The Athletic Hopes Exclusive Video Will Help Drive Subscriptions
Would exclusive video content make you pay for a subscription service? The folks at The Athletic are hoping the answer is yes. In advance of the NBA season tipping off next week, the sports media outlet is launching a documentary series in partnership with The Players’ Tribune. The hope: exclusive behind-the-scenes video content will push renewals and help drive subscriptions for new readers.
The New Sports Media
Before we dive into the specifics of this launch, we should set the stage a bit with the players involved. First, there’s The Athletic. The cool new kid on the sports journalism block. The company first launched in 2016 with the goal of providing high-quality sports journalism based on subscription revenue instead of ads. The writing has been on the wall for the traditional media for a while. Newspapers are struggling, and sports journalists are often first in line for cuts.
The Athletic made serious headlines thanks to an October 2017 feature in the New York Times. The big quote from that story that grabbed attention cam from co-founder Alex Mather:
“We will wait every local paper out and let them continuously bleed until we are the last ones standing. We will suck them dry of their best talent at every moment. We will make business extremely difficult for them.”
A bit extreme perhaps, but you get the idea. Newspapers are cutting corners and not paying good people enough. There’s a demand for high-quality journalism, but ads get in the way. Enter The Athletic.
The other player here is Derek Jeter brainchild The Players’ Tribune. Interestingly enough, TPT launched as a way for athletes to avoid the sports media altogether. Their pitch: “a new media company that provides athletes with a platform to connect directly with their fans, in their own words.”
Perhaps its biggest splash came when then free agent superstar Kevin Durant announced his decision to join the Golden State Warriors on the site. If only TPT existed in 2010, maybe Lebron could have handled all of this better:
One of the things that TPT has done an excellent job with is long-form video. Freed from deadlines of traditional media, and granted direct access to players, TPT puts together some truly beautiful work.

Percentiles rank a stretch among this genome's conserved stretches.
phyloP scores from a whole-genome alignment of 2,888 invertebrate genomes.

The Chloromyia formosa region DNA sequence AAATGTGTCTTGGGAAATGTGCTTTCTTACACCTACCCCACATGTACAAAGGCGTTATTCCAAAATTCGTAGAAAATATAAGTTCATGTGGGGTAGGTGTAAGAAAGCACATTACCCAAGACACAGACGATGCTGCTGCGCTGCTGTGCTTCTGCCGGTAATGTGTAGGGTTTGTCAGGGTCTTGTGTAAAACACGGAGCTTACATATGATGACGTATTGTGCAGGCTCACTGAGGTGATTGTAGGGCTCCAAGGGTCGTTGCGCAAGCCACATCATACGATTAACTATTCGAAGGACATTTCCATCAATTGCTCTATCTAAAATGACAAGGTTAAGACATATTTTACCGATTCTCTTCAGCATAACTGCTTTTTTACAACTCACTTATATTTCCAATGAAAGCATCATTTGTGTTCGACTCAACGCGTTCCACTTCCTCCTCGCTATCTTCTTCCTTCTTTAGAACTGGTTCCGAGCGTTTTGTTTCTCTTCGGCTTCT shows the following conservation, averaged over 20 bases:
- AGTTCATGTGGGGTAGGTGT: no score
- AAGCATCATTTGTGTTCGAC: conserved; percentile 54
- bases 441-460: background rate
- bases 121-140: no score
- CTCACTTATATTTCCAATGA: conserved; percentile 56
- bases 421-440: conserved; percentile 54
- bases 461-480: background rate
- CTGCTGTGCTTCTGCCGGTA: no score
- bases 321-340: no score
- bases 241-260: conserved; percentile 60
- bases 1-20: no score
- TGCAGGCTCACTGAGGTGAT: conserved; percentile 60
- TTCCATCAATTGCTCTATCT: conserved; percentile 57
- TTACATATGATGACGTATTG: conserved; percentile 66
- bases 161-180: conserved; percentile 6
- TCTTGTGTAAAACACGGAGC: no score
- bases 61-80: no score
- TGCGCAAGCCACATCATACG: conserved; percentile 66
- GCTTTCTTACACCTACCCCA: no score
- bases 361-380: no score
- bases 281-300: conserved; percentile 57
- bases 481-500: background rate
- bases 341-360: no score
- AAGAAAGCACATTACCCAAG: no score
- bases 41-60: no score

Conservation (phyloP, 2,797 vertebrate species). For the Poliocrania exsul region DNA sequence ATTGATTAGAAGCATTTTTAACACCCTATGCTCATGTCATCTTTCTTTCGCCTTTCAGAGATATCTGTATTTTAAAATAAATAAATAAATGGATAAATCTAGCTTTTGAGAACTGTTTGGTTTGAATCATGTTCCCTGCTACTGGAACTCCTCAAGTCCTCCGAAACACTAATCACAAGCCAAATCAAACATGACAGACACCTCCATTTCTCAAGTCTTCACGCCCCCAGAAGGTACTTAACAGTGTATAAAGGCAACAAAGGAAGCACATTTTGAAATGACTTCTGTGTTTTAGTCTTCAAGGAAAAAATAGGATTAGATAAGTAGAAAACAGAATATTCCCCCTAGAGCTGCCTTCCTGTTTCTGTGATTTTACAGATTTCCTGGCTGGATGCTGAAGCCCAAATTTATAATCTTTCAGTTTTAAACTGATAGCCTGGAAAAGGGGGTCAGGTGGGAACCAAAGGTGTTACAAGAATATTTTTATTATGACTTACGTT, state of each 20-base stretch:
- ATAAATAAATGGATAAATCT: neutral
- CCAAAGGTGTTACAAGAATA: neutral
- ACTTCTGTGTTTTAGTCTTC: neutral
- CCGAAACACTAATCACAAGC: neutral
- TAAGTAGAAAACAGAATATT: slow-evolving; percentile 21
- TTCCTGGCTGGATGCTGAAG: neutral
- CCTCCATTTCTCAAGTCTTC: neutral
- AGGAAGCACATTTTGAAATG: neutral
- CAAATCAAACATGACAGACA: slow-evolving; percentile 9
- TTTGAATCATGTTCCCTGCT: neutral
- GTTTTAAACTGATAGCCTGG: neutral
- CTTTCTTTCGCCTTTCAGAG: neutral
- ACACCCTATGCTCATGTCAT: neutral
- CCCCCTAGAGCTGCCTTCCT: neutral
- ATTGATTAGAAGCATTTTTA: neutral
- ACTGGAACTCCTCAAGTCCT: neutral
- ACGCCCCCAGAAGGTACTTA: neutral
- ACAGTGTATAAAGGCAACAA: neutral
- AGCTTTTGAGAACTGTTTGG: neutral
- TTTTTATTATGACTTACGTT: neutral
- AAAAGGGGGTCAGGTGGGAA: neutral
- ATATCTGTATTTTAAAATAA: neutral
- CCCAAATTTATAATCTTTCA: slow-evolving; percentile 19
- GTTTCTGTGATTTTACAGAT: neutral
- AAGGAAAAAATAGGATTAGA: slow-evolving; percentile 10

The latest video series that TPT has in the works is “The Return.” It’s a five-part series following Gordon Hayward of the Boston Celtics as he works back from a horrific injury. Hayward suffered a broken leg in his first game of the 2017-18 season.
Hayward’s road back has been long, and fans have a genuine interest in Hayward’s recovery. It helps the cause that Hayward is outgoing and open with fans already, and is generally well-liked across the league.
According to DigiDay, the video series was in the works by TPT before The Athletic came into the picture.
“[Raphael Poplockof the Players’ Tribune] said TPT was already developing ‘The Return’ when The Athletic got involved. Hayward has written stories for TPT and the publisher was working with the star forward on a documentary series that tracks his return to the NBA.”
Sahil Patel of DigiDay goes on to explain that this is more of a licensing arrangement than it is a straight partnership. “The Athletic is also functioning as a content buyer in the way that TV networks, Netflix and other major video programming buyers license shows from producers. The companies would not comment on the specific financial figures for this deal, but The Athletic has exclusive rights to ‘The Return’ globally. ”
Can Video Content Drive Subscriptions and Retain Members?
What this all comes down to for The Athletic is the ability to drive subscriptions with video. Will content like “The Return” make people pay for their site?
As of June, The Athletic claimed to have 100,000 subscribers. The Big Lead did a deep-dive into the numbers, and estimated that the site needed about three times that in order to be profitable. Every time they expand their coverage and higher another hot-shot reporter, that number likely goes up.
It’s no secret that the way fans consume sports video has changed. Even the giants like ESPN continue to struggle to figure out what fans want. This type of behind-the-scenes exclusive content could be just what the doctor ordered.
Leading up to and following Super Bowl LI, Facebook Watch partnered with Tom Brady for Tom vs. Time. The series performed extremely well, with individual episodes garnering anywhere from 7 million to upwards of 12 million viewers. It also provided endless fodder for talk-radio locally here in New England. There’s a second-level pick-up to this type of content that comes with the exclusivity of it.
You likely don’t have access to the starting QB for the Patriots or the starting forward for the Celtics, but you can still take something away from this. There’s a place for behind-the-scenes access in every industry. Even if your business is boring, you’re likely wasting opportunities to create content.